55-Free and cheap: music, loops and samples

Philosophy

I have a lot of mixed feelings about the issues concerning the downloading, copying, sharing, and cracking of various types of “intellectual proprty” — mainly music in my case, but also software, books, and other creative products.

From one point of view, I’m a record company with several commercial CDs for sale. I’m also a producer/composer, computer user, and consumer of other peoples’ and companies’ creations as well. So I need to find a consistent approach to “new media” that is satisfying simulataneously ethically and practically.

I’m willing to give away samples or CDs for promotional purposes, but if I place no value on them otherwise, I feel like no one else should either. Are peoples’ creations of no value?

But I’m also a music consumer in the broadband age. The idea of listening to a track or CD before buying it is really attractive. Over the last many years, how many of us have purchased the new album unheard from one of our favorite artists/bands and been dismayed at how awful it is? There are a million examples of this. Or worse; you hear one great song, pay $15.99 for a CD and the rest of it is filler.

Legitimate free stuff

This page will concentrate more on free tracks or samples you can get legitimately. See this page for cheap and free music production and audio editing software.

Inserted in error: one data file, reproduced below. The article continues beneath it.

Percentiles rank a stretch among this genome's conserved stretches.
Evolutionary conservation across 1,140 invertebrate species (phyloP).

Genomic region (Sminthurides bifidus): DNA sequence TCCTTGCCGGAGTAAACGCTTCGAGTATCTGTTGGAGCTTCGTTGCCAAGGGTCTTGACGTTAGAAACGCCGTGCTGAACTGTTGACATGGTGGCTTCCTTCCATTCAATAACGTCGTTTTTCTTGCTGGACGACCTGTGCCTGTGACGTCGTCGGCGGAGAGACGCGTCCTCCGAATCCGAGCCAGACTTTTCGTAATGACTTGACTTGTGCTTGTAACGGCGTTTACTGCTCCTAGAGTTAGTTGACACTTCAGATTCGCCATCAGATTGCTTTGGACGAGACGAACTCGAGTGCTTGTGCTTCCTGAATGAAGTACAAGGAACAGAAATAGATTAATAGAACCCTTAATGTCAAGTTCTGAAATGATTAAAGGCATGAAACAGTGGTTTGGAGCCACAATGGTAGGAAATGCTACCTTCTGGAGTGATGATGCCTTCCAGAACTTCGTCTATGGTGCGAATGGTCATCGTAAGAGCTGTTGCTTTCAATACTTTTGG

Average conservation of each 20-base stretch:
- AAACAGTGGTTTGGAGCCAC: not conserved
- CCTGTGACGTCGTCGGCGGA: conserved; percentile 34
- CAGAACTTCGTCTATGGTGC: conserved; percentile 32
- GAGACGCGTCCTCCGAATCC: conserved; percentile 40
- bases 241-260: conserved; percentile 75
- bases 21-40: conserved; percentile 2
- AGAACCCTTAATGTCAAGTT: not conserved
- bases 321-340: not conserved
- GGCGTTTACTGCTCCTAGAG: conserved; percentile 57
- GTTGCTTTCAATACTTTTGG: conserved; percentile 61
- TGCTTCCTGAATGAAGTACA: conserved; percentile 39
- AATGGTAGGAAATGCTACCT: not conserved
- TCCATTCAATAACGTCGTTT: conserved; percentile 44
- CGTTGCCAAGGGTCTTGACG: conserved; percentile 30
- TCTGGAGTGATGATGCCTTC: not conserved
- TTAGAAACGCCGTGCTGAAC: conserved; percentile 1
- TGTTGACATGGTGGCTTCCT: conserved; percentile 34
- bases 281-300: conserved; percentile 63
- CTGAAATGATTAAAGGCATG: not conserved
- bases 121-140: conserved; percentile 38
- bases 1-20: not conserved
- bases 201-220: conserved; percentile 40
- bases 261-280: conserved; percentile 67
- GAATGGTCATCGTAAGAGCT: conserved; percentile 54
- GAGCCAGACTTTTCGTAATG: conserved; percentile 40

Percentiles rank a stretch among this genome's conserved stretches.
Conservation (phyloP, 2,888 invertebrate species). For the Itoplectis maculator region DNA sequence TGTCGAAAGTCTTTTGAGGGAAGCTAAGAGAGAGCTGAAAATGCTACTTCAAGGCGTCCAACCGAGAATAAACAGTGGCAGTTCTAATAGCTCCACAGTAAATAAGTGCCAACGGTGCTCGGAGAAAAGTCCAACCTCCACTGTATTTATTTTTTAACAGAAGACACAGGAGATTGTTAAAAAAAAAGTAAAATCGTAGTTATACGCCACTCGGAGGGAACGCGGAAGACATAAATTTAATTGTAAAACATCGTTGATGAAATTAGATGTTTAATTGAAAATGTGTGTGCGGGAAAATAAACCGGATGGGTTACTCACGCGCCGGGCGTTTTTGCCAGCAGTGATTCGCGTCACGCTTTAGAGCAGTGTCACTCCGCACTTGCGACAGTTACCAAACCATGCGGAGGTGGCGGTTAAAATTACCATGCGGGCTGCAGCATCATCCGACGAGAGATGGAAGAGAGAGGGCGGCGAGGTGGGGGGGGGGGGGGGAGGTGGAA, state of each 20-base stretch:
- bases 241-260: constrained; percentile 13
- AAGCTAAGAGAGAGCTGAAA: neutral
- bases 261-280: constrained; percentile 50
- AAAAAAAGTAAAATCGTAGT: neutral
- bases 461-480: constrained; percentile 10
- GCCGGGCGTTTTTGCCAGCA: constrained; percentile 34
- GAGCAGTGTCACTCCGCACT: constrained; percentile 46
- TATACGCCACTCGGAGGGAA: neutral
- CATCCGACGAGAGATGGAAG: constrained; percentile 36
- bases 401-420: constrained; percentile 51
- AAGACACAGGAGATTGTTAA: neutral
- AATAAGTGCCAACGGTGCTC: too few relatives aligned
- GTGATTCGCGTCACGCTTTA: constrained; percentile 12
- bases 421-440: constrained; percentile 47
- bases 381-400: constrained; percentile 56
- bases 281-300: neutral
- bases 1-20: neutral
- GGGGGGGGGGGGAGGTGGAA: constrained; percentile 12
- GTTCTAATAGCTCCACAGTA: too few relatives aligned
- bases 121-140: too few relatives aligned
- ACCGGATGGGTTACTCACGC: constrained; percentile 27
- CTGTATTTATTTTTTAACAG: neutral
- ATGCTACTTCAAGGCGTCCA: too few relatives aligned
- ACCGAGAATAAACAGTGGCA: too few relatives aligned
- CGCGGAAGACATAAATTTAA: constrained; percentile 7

Archive.org

If you look around, you can slake your thirst for free music in a number of places. One of the grandaddies of this is archive.org. This is part of an actual foundation intended to make available untold terabytes of video, audio and the written word for free. Many podcasters, artists, writers and musicians freely donate their work to it.

Jamendo.com

This is just one of the first sites I found in a 1 minute google search for Creative Commons-licensed and/or free music. A lot (all?) of their content is also available at archive.org.

The headline the top of their site describes them in a nutshell:

On Jamendo artists allow anyone to download and share their music. It’s free, legal and unlimited.

As of this writing they have over 35,000 published albums, and 750,000 active members. (In 2011 the site boasted of 288,984 tracks.) Surely you could find SOMETHING that struck your fancy amongst all that. I’m not sure I like their tag-based search feature; but perhaps there is more depth to the site that I am seeing.

KVR Audio

One very cool place with a lot of freely downloadable tracks is the KVR Audio forum. The nice thing about the listening page is that you can use something like FlashGet to download all the mp3 files for later auditioning on a MP3 player. As far as I can tell, all the tracks there are donated freely by the composers.

(Incidentally, let me put in a good word for the entire KVR Audio website; it’s a huge community of musicians using all kinds of tools, with reviews, forums, help, and lots of reference on VST effects and synth plug-ins.)

OLPC (One Laptop Per Child)

This is an amazing project, which you can read about at its site (see the link above). But in particular what interested me was their making available a gigantic (7000 samples amount to 10 GIGABYTES!) archive of audio samples, loops, sound effects and other content for people to use freely in their productions. How amazingly cool was that! The samples are available as dozens of sets which are all described on this page:

OLPC free samples libraries

They are all licensed in what is called Creative Commons “CC-BY” which means effective you can use them without limit. There’s also a way to get the entire set using BitTorrent; see the http://www.laptop.org site for more information.

Page#55 / last edited 20120527